There I was, in pre admissions for my procedure the next Wednesday (13/11), minding my own business, heart rate of about 170bpm (after a Valium to calm my disgusting Steroid withdrawals). Yes, I have committed to changing my life – I haven’t committed to being comfortable with it.
I was at stage two, the surgical registrar. He was pretty cool, we were having a dry joke together, everything was going pretty well considering we were talking about cutting 3 inches of small bowel out. He left the room to finalise some paperwork and get a pathology referral form. When he came back, the mood had changed. Dryly and seriously he said “don’t panic, but you have a heart condition”. I laughed, thinking he was referring to my absurdly high heart rate even after taking something to slow it down. “You’re kidding” I said laughing. He produced the ECG I’d had done about 40 minutes before and showed me a constant, irregular rhythm. He wasn’t joking. I had, well I have, a heart condition called Wolff Parkinson White. The best way I can explain it is I have a defect – an extra electrical pathway between the top and bottom of my heart that goes nowhere. It presents and is diagnosed on ECG as a “bump” in my heart rhythm. Sounds pretty innocent right? Apparently not… if the charge that goes from the top of my heart to the bottom misfires into this other pathway the bottom of my heart (the important bit from what I’ve been told) stops contracting, the tension goes out of the mussel and it goes “floppy”. From what they said it’s a very hard situation to shock someone back from because the mussel isn’t in arrhythmia – its totally flaccid. The strange part about all this – is I have no symptoms, aside from the ECG results. The defect is meant to cause fainting, heart palpitations for no reason, er, there is a list but I can’t remember it all. It’s meant to play particular havoc while the heart is under stress. Now, prior to us heading to New Zealand in August this year – I was running 4km at work in under 30min and another 4-5km at home on Thursday, Friday, Saturday and Sunday (I bowl Monday, Tuesday, Wednesday). I went to New Zealand fitter than I’ve ever been – but busted my toe over there and came home symptomatic – so the exercises has been severely reduced since then. That kind of exercise is a type of stress – and I’ve never even felt light headed. We discussed all this and the fact I’ve never fainted in my life… surely this wasn’t going to have any impact on my date? Sedation, the sedation they need for this surgery, is very deep and is the most stress they can put on a body. Therein lay the problem. Even thought I didn’t display any of the symptoms and even though the surgical registrar, the anesthetists and the cardiologist next door didn’t think it was a problem, the anesthetists wouldn’t see me until I’d been to the cardiology clinic.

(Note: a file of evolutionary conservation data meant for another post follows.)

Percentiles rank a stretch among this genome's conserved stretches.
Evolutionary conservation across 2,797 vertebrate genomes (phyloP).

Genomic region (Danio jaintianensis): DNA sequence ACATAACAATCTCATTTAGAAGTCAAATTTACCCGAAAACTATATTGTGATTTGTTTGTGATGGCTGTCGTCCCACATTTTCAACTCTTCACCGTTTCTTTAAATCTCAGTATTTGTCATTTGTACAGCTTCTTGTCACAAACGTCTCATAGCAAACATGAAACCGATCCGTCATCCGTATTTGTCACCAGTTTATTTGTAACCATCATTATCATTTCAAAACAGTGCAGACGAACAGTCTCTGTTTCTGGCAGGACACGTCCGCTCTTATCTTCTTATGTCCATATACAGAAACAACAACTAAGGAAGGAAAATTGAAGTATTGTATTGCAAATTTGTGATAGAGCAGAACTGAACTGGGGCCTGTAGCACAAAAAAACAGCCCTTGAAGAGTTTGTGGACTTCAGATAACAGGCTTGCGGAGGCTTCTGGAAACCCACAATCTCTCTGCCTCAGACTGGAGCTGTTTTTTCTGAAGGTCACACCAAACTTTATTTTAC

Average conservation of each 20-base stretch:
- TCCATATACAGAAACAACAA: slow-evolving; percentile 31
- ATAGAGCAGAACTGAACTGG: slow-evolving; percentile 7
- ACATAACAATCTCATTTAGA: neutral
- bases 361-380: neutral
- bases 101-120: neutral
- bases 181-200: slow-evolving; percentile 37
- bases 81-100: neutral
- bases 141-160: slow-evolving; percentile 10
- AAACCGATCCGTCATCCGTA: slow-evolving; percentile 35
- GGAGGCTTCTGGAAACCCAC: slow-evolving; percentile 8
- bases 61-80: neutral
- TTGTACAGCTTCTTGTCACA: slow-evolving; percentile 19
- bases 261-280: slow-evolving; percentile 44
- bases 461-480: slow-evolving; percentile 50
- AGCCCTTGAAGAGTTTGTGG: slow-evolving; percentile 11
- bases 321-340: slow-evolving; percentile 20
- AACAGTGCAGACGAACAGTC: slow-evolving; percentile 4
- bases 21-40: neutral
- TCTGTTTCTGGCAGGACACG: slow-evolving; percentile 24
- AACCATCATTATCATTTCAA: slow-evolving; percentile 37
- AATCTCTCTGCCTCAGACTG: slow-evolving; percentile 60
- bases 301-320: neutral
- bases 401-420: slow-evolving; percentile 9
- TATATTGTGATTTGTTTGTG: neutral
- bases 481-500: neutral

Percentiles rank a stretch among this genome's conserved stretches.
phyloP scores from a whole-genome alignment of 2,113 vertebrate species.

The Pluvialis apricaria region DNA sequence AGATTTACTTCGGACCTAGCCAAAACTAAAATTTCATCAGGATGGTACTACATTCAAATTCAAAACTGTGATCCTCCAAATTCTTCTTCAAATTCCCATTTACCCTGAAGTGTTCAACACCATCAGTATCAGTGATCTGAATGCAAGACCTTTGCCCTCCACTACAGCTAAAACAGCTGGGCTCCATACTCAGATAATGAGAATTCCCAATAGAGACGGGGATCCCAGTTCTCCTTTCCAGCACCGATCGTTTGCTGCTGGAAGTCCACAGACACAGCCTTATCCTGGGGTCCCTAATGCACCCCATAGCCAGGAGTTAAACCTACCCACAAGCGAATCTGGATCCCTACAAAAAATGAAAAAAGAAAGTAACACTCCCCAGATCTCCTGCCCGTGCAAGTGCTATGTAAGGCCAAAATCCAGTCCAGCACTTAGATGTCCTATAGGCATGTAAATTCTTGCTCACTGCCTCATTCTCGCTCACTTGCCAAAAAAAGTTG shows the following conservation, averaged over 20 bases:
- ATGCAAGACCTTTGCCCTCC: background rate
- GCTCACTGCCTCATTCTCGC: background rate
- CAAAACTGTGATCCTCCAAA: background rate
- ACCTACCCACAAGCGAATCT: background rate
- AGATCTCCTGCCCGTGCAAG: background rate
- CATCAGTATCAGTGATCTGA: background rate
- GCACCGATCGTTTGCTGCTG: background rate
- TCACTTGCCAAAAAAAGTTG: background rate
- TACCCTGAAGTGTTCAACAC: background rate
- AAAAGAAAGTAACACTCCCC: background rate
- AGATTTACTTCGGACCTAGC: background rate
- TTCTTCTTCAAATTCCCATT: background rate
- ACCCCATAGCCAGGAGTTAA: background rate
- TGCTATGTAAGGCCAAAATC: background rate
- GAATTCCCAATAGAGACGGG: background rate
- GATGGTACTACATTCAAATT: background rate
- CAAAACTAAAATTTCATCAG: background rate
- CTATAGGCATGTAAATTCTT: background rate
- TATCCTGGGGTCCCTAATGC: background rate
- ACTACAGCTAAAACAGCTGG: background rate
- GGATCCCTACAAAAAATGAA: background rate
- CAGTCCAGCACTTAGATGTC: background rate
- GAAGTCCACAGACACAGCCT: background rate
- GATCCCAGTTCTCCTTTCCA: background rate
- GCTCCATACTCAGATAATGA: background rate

How do I feel? Broken hearted? Sorry – I think I’ve heard every heart related joke possible in the last few days. My date of the 13th of November has been cancelled until they can ascertain whether my heart problem needs to be corrected in a separate (but by no means invasive) procedure from my bowel. Life will have to wait a few more weeks it seems. The surgical registrar in Pre-Admissions got me a Cardiology appointment next Wednesday, coincidently on the day that the surgery was meant to happen – all I can do now is wait I guess.
While I know the cogs are still turning – this hasn’t been particularly good on my head. I was already stressed from waiting for the first surgical referral – then everything happened so fast… now everything stopped again. I’m not sure where I’m really at. Like I said – I still see this as my best option with the best outcomes, I’m still committed, but my head is in no-mans land.
At list one thing has come out of all this – my GI has to find me interesting now. I’m like, one in a million!